Stumped about what to gift for the holidays? Here, we show you how to make a classic candy: peppermint patties. A perfect treat for the Winter season, make these patties as a hostess gift or just for fun at home. With just powdered sugar, egg whites, dark chocolate, and peppermint extract, they’re surprisingly easy to make. Plus, these candies can be a refreshing change from fudge and fruitcake! Watch our video to see how it’s done.
Even adults love the adorable shapes and vibrant colors of an iced cutout sugar cookie. If you've ever wondered how to decorate these festive treats at home, this video will teach you three ways to do this using royal icing. Whether you're looking to precisely pipe, spoon it on, or marble together two (or more) colors of icing, this video has you covered.
We've long known that just about anything tastes better on a stick, and Italian antipasti are no exception. If you're hosting for a crowd, skip the Italian appetizer platters and go straight for these light yet flavorful finger-friendly kebabs of Italian sausage, roasted peppers, basil, artichokes, and sun-dried tomatoes. Serve them on colorful toothpicks with a drizzle of balsamic reduction. Watch the video to see how it's done.
Ice cream sandwiches may sound simple, but constructing one takes more than two cookies and a scoop of your favorite flavor: when it comes to these frozen treats, timing and finesse is everything. Treats truck Coolhaus may be known for its bold ice cream sandwich flavors, but the truck fleet also knows the secrets to pulling together a structurally sound frozen dessert.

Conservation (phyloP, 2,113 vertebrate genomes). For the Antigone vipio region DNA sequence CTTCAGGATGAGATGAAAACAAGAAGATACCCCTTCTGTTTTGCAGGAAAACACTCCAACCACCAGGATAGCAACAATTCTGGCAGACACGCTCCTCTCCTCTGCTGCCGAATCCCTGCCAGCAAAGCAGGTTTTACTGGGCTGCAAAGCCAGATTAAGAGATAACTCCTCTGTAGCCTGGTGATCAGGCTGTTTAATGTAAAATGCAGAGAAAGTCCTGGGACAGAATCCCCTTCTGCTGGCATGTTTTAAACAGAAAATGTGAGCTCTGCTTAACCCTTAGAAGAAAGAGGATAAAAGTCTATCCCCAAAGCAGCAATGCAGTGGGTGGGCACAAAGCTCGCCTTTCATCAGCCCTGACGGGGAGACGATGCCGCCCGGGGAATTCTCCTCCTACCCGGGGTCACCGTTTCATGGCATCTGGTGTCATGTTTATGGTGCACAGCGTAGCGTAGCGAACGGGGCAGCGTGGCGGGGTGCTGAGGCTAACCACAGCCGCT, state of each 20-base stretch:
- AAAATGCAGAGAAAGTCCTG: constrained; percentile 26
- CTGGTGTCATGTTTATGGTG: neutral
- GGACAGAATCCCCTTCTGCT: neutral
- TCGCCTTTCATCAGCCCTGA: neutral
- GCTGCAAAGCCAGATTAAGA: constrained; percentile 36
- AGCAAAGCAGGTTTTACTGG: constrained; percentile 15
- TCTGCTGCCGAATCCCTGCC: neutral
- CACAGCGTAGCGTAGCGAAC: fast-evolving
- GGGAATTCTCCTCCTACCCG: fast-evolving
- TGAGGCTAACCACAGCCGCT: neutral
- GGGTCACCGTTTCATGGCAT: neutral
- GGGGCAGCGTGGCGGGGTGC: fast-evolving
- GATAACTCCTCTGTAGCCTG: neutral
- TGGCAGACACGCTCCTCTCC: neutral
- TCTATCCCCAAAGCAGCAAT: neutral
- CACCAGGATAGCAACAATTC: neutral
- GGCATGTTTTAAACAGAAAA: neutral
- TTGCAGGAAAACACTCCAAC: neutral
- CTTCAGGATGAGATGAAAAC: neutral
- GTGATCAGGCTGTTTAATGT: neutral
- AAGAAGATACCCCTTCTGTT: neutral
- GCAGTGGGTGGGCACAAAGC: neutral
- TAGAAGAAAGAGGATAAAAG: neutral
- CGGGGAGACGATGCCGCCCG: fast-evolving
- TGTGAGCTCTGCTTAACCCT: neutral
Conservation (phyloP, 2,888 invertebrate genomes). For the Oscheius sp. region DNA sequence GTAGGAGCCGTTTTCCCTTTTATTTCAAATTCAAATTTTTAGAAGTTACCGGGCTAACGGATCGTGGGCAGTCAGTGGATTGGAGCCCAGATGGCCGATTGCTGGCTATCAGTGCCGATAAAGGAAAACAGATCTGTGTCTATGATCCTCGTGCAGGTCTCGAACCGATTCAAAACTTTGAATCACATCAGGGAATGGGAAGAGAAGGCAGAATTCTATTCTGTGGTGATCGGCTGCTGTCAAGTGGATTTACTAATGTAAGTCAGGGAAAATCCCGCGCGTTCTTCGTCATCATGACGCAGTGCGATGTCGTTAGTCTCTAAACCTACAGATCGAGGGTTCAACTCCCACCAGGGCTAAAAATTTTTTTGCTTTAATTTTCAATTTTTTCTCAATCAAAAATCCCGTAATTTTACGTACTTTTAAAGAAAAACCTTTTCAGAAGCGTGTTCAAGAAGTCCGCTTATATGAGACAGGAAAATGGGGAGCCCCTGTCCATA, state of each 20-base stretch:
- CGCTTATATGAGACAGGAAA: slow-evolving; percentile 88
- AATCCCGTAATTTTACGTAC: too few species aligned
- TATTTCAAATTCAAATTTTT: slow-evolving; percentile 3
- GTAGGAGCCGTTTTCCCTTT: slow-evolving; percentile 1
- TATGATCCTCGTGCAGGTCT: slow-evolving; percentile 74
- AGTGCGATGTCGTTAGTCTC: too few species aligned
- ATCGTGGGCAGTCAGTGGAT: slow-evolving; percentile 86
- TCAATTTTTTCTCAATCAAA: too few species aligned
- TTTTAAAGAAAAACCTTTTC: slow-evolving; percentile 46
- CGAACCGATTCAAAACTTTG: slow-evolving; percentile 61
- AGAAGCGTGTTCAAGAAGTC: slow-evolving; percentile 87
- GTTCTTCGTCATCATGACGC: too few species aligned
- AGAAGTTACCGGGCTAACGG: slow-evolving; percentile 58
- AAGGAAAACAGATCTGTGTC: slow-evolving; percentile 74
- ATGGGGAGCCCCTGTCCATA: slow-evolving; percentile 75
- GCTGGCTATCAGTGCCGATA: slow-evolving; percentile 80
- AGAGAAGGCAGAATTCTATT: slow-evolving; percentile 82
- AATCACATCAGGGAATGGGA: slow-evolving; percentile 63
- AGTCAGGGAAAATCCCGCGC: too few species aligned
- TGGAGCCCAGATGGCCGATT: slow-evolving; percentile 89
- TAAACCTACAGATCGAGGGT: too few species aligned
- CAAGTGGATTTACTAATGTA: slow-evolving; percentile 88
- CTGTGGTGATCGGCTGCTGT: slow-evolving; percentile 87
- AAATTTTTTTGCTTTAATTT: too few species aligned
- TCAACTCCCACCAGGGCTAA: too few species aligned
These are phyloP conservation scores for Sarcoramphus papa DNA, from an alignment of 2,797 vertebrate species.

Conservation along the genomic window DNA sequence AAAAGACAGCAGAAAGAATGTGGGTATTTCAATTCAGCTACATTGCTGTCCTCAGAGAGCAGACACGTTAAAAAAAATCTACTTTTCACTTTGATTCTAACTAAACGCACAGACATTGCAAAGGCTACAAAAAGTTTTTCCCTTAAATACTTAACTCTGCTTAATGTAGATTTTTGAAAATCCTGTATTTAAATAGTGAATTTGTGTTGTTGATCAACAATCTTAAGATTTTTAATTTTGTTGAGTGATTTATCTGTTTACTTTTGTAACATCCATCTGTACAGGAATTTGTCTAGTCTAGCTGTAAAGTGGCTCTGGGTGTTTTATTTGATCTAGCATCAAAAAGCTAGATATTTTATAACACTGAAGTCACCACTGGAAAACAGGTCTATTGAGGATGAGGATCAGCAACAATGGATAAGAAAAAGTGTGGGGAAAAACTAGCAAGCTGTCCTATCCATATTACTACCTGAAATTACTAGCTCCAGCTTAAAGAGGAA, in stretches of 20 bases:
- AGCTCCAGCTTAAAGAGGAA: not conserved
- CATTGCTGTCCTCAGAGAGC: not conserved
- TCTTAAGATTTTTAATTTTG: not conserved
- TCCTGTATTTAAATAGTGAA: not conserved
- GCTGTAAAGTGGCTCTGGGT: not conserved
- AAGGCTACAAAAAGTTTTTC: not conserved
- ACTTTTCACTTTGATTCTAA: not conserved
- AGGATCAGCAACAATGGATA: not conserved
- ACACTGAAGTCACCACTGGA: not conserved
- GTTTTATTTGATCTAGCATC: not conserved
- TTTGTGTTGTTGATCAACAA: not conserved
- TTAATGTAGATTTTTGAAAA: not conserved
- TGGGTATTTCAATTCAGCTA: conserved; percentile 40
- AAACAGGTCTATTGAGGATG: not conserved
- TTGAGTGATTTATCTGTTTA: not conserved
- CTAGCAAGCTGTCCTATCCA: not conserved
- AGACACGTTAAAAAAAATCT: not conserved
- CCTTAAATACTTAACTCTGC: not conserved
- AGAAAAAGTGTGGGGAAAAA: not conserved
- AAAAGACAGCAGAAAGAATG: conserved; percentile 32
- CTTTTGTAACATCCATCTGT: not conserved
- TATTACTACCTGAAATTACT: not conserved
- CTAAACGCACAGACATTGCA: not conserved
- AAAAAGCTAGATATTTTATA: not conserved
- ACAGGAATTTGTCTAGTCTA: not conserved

From cookie selection to ice cream temperature to slicing the cookie just right, everything counts. Watch the video for tips on making a sweet, chilly treat that's a cut above the rest, then print out Coolhaus's fig balsamic ice cream and red velvet cookie recipe.
Serious chefs invest in serious knives. You'll discover that a high-quality knife cuts down on your chopping time, is less harsh on your joints, and creates precise, swoon-worthy slices. To avoid buying overpriced junk, here are a few rules you should abide by when purchasing a chef's knife. Ultimately, it's all about your hands and what feels right. Find a local store that carries the knife and practice holding and chopping with it so you're guaranteed to purchase something you love.
- High-carbon stainless steel material: Stainless steel won't rust and does not impart metallic flavor or color onto your food. Because high-carbon stainless steel is hard and durable, it retains its sharp edge longer than most and is easy to clean, hone, and sharpen at home.